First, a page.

chiefs such as Anderson. Nonetheless, he and some
of his Silicon Valley peers have spent years trying to
increase underrepresented minorities in their law
Steps Toward Progress
When Brian Cabrera was general counsel of Synopsys
Inc., in Mountain View, Calif., from 2006 until last year,
he regularly asked recruiters for diverse job candidates.
Cabrera’s senior leadership team adopted his commitment by expanding contact lists and scouring job banks
for resumés of minorities and women.
The result was a law department that MCCA
recognized in 2010 with one of its annual Employer of
Choice Awards. By then, women and nonwhites combined to constitute a majority of the department’s top
leadership, a contrast to the white men who occupied
most of these posts when Cabrera had taken the helm.
Before Cabrera left the semiconductor design software company, half of his direct reports were women.
Several African-Americans and openly LGBT individuals were among high-level managers of the 40-member
But diverse viewpoints and backgrounds aren’t limited to minorities. Similarly, the definition of minorities
isn’t confined to racial, gender and sexual orientation
Just ask Delida Costin, who was general counsel
of Pandora Media Inc., an online, personalized radio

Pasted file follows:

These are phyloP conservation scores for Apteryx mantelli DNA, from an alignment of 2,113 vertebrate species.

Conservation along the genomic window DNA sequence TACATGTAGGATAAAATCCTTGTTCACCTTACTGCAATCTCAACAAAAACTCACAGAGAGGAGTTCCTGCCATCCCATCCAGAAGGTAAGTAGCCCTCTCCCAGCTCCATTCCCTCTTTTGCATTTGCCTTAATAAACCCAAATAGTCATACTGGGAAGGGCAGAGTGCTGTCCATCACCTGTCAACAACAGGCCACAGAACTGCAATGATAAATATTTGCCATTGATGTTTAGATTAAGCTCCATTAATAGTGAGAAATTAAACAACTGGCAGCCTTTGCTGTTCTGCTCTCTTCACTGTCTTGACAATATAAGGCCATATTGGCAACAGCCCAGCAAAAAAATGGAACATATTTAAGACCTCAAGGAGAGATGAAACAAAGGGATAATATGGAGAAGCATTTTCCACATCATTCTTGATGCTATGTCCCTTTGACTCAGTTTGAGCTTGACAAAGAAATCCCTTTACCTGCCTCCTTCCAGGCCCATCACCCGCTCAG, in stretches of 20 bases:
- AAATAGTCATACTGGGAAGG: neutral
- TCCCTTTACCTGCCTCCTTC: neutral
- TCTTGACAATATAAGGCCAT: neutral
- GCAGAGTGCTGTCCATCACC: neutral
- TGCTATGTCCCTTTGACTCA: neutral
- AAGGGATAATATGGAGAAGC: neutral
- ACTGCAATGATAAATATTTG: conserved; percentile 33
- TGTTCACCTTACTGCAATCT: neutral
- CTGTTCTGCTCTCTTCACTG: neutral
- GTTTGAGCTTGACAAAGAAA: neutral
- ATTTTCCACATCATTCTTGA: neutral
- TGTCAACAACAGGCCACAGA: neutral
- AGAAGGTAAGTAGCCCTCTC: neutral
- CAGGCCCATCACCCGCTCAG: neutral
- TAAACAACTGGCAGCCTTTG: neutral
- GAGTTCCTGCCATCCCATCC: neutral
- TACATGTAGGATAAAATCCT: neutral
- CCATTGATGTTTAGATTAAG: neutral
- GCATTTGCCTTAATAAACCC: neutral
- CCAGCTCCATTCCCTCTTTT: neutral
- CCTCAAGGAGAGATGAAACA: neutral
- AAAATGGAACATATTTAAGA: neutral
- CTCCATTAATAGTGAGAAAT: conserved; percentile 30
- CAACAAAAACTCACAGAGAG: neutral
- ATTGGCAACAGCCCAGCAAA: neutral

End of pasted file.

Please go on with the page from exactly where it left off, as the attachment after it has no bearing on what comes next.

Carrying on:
service, from 2010 until last year. Job candidates for the
Oakland-based company included lawyers who hadn’t
taken the traditional route of working for big law firms
after graduation because the firms rescinded offers for
Costin was impressed that these lawyers, however,
overcame setbacks. “They were hungry to obtain work
and gain experience,” she says. “They were persistent
in securing temporary in-house assignments and dis-
Sometimes, diverse candidates emerge when job
vacancies don’t exist.
When Anderson was a law school symposium panelist in 2009 at the historically black Howard University in Washington, D.C., he met a student who stayed in
touch afterward. Anderson was then-general counsel
of Mountain View-based Mozilla Corporation, which
distributes the Firefox web browser.
He later interviewed the man, among other finalists,
for a law department vacancy. The meeting would not
have occurred without their introduction at the sym-
posium, Anderson says, adding, “Recruitment doesn’t
have to be purely formulaic. It can happen organically
if you put yourself in the right places.”
That is what Dawn Smith hopes will result from this
year’s launch of a new summer associate program at
Smith has traveled to multiple law schools in or near
U.S. cities where her company has offices, including
institutions near the corporate headquarters in Palo
Alto, Calif. At these schools, which enroll a critical
mass of African-Americans or Hispanics, Smith asked
deans to steer underrepresented minorities into the
VMware program so that before becoming 2L, they can
work alongside in-house lawyers or with members of
the government relations team.
“While most of our job opportunities are not for
recent law school graduates, we want to introduce stu-
to be purely
if you put